On the evening of April 3, 2012, my telephone rang. The Caller Identification showed that it was mother calling. My mother almost never calls that late. Immediately, I knew something was wrong with my father.
When I answered the phone, she was almost in tears and told me that my father had been admitted to the Veteran’s Administration Hospital in Seattle, Washington. She told me that his entire body was swollen with edema and that he was very weak, but able to walk into the hospital on his own accord, albeit with my mothers help.
The following morning his condition had not improved at all. In fact, he was weaker and could not sit without assistance. As to be expected at a time like this, my car wasn’t working, so plans were made to see him on the third day.
At the ending of my visitation, I told my father that I would see him tomorrow or the following day. The next evening, my mother called from the hospital and said that my father would like my brother and I to come by immediately to say goodbye. I was there within forty-five minutes.
My father was leaking interstitial fluid from his entire body from the edema. He apologized for something that had happened recently. I told him that I didn’t care about that, and all I wanted was my father. When this visitation was over, I told my mother as we walked to the car that we would never see him again, or at the very least, that he would never get out of his hospital bed. My feelings were held in check as mourning is inappropriate until we had experienced our almost inevitable loss. However, I swallowed several huge lumps down my throat.
From that day forward, I spent every possible moment with my father, which meant being at the hospital on a daily basis.
Several days later a panel of eight or nine doctors wanted to meet with us (always a bad sign in my experience). They discussed his medical conditions (heart failure with enlargement of the right ventricle and respiratory failure with hypoxia. My father had contracted tuberculosis in Korea and only had one lung as a result. At this point one of the doctors told us that he was suffering a terminal condition and that he would pass away within the next few days.
My mother and I decided to bring him home to die, according to his wishes. His living will stated that if his heart stopped, he wanted no intervention.On April 24, 2012, my wife, mother and myself had his room turned into a long-term care facility. On the moring of April, 25, 2012, any necessary medical equipment was delivered. My father arrived home by ambulance within an hour of our completed setup.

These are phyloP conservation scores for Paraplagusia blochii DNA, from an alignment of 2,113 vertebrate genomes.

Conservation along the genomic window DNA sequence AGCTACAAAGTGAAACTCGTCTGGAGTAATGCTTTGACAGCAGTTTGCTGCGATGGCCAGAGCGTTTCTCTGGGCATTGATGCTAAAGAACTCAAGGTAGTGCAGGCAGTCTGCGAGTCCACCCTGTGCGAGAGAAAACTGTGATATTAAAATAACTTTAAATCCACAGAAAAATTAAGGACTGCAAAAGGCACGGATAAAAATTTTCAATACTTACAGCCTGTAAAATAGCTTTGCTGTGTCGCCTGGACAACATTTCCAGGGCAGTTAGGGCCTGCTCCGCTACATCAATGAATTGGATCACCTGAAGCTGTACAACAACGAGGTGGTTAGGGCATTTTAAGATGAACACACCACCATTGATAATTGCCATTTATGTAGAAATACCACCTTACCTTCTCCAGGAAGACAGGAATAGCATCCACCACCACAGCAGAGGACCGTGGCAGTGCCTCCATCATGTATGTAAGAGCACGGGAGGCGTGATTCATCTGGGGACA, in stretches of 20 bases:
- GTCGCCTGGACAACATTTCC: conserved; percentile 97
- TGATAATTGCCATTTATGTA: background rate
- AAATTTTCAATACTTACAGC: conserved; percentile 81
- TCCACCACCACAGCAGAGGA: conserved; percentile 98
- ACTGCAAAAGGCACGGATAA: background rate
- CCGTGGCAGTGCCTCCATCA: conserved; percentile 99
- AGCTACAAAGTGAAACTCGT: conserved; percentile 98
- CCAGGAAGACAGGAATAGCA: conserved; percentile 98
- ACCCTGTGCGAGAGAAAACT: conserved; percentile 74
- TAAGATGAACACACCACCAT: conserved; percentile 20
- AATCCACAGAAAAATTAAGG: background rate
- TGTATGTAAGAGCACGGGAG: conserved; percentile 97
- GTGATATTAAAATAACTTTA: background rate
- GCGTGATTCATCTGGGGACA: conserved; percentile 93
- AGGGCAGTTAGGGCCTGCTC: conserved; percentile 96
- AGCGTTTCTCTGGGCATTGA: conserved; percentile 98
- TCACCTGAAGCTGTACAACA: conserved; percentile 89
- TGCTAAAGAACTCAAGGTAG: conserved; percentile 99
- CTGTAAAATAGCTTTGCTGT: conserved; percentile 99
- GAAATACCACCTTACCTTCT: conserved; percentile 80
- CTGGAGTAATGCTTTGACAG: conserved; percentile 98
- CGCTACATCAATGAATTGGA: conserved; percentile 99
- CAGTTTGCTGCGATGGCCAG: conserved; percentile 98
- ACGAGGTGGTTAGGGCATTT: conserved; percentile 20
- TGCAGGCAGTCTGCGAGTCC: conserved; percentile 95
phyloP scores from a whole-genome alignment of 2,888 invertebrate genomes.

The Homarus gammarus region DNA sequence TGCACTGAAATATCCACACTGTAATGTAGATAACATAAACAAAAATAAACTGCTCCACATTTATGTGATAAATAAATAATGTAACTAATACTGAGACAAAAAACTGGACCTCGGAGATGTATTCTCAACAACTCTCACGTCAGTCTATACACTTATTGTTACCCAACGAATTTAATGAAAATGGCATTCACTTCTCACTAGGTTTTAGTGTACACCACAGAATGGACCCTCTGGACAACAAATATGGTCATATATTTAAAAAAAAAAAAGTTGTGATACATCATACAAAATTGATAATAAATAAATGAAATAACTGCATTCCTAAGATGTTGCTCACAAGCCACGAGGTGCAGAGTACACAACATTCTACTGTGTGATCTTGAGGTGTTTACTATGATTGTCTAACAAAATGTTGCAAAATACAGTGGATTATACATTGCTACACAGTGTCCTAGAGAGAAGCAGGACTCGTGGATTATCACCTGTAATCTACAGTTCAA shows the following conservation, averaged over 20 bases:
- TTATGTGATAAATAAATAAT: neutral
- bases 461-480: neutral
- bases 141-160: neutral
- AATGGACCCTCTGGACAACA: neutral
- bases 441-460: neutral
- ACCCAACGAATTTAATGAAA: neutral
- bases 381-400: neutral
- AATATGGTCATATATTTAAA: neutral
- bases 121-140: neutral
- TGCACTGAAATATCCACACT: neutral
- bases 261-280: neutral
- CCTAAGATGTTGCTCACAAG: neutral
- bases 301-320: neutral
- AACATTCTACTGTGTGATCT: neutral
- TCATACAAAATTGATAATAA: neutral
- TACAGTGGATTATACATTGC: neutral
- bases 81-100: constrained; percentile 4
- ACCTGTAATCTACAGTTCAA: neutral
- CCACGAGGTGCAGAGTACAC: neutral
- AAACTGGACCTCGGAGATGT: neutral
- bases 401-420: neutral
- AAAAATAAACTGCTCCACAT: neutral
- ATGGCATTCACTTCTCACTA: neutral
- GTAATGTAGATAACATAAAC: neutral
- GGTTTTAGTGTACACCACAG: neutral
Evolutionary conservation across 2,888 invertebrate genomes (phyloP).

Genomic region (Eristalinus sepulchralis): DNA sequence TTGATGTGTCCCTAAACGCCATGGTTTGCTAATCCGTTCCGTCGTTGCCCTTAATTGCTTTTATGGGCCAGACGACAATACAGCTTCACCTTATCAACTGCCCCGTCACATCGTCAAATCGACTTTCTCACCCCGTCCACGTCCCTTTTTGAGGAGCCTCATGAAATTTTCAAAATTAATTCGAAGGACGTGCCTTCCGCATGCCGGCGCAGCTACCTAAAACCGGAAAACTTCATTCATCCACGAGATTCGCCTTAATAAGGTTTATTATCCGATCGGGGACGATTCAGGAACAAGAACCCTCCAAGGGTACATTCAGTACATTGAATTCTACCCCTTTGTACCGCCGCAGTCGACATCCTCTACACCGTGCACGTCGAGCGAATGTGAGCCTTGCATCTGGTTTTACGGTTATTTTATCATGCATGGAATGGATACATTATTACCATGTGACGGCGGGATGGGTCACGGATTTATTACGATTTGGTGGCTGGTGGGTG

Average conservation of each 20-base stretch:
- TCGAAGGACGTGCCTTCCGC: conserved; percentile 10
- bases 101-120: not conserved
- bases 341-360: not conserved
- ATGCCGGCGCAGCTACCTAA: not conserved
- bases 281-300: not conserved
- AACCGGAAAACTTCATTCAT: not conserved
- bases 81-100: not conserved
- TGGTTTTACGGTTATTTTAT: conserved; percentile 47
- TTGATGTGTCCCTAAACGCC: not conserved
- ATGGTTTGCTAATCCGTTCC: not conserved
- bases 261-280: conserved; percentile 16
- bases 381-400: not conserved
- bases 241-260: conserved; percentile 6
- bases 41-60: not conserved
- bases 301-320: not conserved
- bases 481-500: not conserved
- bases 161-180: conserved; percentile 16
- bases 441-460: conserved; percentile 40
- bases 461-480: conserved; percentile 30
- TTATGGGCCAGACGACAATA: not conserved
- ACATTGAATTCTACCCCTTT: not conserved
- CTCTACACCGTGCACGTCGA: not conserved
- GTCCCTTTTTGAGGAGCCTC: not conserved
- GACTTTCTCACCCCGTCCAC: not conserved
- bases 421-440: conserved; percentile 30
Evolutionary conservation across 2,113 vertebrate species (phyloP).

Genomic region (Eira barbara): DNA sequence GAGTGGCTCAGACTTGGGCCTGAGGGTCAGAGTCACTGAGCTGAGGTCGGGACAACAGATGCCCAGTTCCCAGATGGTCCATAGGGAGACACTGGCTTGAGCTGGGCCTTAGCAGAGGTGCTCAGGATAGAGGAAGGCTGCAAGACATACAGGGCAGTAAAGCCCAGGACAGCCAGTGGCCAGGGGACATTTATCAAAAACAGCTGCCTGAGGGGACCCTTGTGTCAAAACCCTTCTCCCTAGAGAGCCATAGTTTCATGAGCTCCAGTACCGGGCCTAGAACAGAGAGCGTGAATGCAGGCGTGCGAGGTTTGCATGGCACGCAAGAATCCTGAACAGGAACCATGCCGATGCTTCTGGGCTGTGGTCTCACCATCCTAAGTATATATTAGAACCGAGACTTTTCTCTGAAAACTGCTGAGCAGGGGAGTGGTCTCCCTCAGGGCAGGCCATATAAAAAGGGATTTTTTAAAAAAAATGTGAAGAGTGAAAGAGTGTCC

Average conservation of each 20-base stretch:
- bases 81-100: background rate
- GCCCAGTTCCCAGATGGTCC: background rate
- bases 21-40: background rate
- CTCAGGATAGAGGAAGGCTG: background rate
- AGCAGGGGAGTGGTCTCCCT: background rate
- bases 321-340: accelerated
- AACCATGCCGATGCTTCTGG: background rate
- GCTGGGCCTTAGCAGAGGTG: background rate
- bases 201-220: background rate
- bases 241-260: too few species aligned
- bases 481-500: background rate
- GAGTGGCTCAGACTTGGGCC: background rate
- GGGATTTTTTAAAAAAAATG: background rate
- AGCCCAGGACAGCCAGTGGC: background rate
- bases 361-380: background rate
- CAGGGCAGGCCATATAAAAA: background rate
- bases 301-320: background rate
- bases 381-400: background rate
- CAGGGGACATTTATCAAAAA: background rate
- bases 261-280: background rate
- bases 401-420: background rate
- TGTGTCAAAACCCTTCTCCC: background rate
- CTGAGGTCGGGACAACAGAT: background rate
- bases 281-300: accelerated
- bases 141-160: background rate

At this point he was dependent on BPAP (bilevel positive airway pressure) to maintain oxygen saturation and assist him to breathe.
Providence Hospice was the managing nursing agency for consultations with me and to help with bath care, They also had a team of respiratory therapists to assist us with other problems.
My father was very happy to be home where he could rest and spend his final days with his family. He fought harder that I have seen a human fight during the last three months of his life. There were high points where one would wonder if he was going to recover and low points where I was afraid death was imminent.
During his second day home I led him through Holy Communion with two of his friends.
On May 15, 2012, we had an awesome day together. He was even able to sit in his recliner (with help) and watch a baseball game with my brother and I. Baseball was my dad’s favorite sport. Later on, he was able to watch most of the 2012 All-Star Game with me.
In late June and early July, things became very bad. He didn’t want to live in a bed unable to raise his head or arms. On three occasions he asked me to help him die with morphine. I cried and told him that God considers that murder and that I could not help him that way.
As things began to get worse, I began to make the necessary final arrangements. I arranged a funeral home (Marlatt Funeral Home) and I also called a carpenter at Evergreen Caskets and had a handmade solid cedar casket manufactured. Both organizations did an outstanding job, I would recommend their services to anyone.
During the early afternoon of July 16, 2012, a prayer team from Mark Driscoll‘s Mars Hill Church came to the house at my request to annoint my dad’s head with oil. We all then prayed for his suffering to end (either through complete healing or death, according to God’s will).
At 5’45 PM, my father took his last breath as I was holding his head and praying for him. I called the authorities ten minutes after I could no longer find any signs of life to ensure he was gone as he had requested. He explicitly asked that he not be revived if his heart ceased to function. I honored that request and will always feel good that I was present to do so.